Robillon’s work in Portugal was linked with the royal ...



Richard John and Ludwig Tavernier

A decorative style of the early to mid-18th century, primarily influencing the ornamental arts in Europe, especially in France, southern Germany and Austria. The character of its formal idiom is marked by asymmetry and naturalism, displaying in particular a fascination with shell-like and watery forms. Further information on the Rococo can be found in this dictionary within the survey articles on the relevant countries.

Richard John

The nature and limits of the Rococo have been the subject of controversy for over a century, and the debate shows little sign of resolution. As recently as 1966, entries in two major reference works, the Penguin Dictionary of Architecture and the Enciclopedia universale dell’arte (EWA), were in complete contradiction, one altogether denying its status as a style, the other claiming that it ‘is not a mere ornamental style, but a style capable of suffusing all spheres of art’. The term Rococo seems to have been first used in the closing years of the 18th century, although it was not acknowledged by the ...


Ulrich Knapp

(b Raisting, Dec 12, 1735; d Neresheim, Württemberg, March 17, 1807).

German architect, sculptor and stuccoist. He probably trained in the workshop of Franz Xaver Schmädl or with one of the Wessobrunn stuccoists. His earliest known works, dating from 1761, are the Apostle cycle and pulpit in the former Cistercian monastery church at Fürstenfeld. His reliefs for the side altars in the parish church at Raisting (1766) and the pulpit for St Rasso in Grafrath (1771) still clearly show Schmädl’s influence. Schaidhauf’s work in Stuttgart and Hohenheim (1773–9) has largely been destroyed. There was at that period a move towards classicism, presumably prompted by the influence of classicist buildings by architects working in Stuttgart such as Philippe de la Guêpière (1715–73) and Reinhard Ferdinand Heinrich Fischer (1746–1813).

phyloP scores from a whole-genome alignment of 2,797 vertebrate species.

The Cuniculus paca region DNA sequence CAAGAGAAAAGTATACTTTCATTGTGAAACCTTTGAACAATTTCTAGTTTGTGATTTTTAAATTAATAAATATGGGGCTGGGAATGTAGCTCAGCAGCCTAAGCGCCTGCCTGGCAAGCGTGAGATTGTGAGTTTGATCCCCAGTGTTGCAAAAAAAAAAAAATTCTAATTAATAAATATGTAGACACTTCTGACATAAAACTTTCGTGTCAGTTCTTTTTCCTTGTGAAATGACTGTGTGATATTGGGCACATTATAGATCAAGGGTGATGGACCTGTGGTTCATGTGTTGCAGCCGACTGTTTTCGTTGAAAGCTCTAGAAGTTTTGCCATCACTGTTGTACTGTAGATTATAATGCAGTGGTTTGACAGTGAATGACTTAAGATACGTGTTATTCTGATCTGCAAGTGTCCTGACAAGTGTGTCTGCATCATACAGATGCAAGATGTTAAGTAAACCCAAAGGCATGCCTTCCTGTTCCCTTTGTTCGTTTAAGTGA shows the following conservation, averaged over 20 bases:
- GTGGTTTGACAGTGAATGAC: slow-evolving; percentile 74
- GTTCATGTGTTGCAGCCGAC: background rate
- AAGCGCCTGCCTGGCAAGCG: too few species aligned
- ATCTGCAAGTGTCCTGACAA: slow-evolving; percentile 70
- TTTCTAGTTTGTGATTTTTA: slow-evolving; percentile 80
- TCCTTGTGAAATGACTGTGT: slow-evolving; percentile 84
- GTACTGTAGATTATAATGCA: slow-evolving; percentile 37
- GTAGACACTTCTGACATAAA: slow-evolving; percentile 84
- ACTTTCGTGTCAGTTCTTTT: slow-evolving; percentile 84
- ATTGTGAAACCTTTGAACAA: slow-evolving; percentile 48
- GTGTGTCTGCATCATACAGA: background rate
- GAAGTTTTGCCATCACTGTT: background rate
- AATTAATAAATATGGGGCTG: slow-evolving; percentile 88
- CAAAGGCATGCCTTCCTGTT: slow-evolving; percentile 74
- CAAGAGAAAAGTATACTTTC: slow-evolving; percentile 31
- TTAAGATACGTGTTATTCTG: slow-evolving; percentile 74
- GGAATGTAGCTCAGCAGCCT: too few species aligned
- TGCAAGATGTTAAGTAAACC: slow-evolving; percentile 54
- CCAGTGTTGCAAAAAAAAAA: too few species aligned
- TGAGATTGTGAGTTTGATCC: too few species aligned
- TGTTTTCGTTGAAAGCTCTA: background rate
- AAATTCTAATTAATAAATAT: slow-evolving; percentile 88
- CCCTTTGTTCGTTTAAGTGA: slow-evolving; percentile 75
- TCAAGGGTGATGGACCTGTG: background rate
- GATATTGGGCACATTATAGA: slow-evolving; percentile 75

In 1775 Schaidhauf became a drawing-master at the Duke of Württemberg’s Akademie in Stuttgart, and a member of the Akademie. In that year he produced an assessment of the stuccowork in the abbey church at Neresheim, and in ...


Hungarian, 18th century, male.

Born 1762, in Chidea.

Sculptor, cabinet maker, architect.

He worked mostly in Cluj, where he produced sculptures and low reliefs for churches in and around the town.


Austrian, 17th – 18th century, male.

Born c. 1644; died 18 April 1727, in Vienna.

Painter, sculptor (ivory), architect. Religious furnishings (altars), statuettes.

Matthias Steinl was one of the best-known Austrian Baroque artists.

Vienna (Kunsthistorisches Mus.): Leopold I (ivory); Joseph I (ivory); ...


Ingeborg Krummer-Schroth

(b Ehrenstetten, Dec 10, 1710; d Freiburg, Aug 1, 1797).

German sculptor, painter, stuccoist and architect . He went to Italy as a journeyman and spent two years (1729–31) in Rome, then six months in Strasbourg. His earliest surviving work is the font at the monastery of St Peter in the Black Forest. From 1735 to 1737 he was in Paris, where he attended and won prizes at the Académie de St Luc. In 1737 he carved the large figures for the high altar of Oberried Monastery, and in 1740 he made eight huge stone figures for the portal (destr. 1768) of the monastery of St Blasien in the Black Forest, and also made models for the stairwell figures. Wentzinger signed the contract for the magnificent tomb of General von Rodt in Freiburg im Breisgau Cathedral in 1743. In 1745 he made a model of the Mount of Olives for the church of St Martin in Staufen (now in Frankfurt am Main, Liebieghaus). For the new building at Schloss Ebnet, near Freiburg, he created the stone relief on the gable, figures representing the seasons in the park and stucco sculptures for the salon, modifying the original plans for the building by decorative embellishments. He also painted the double portrait (...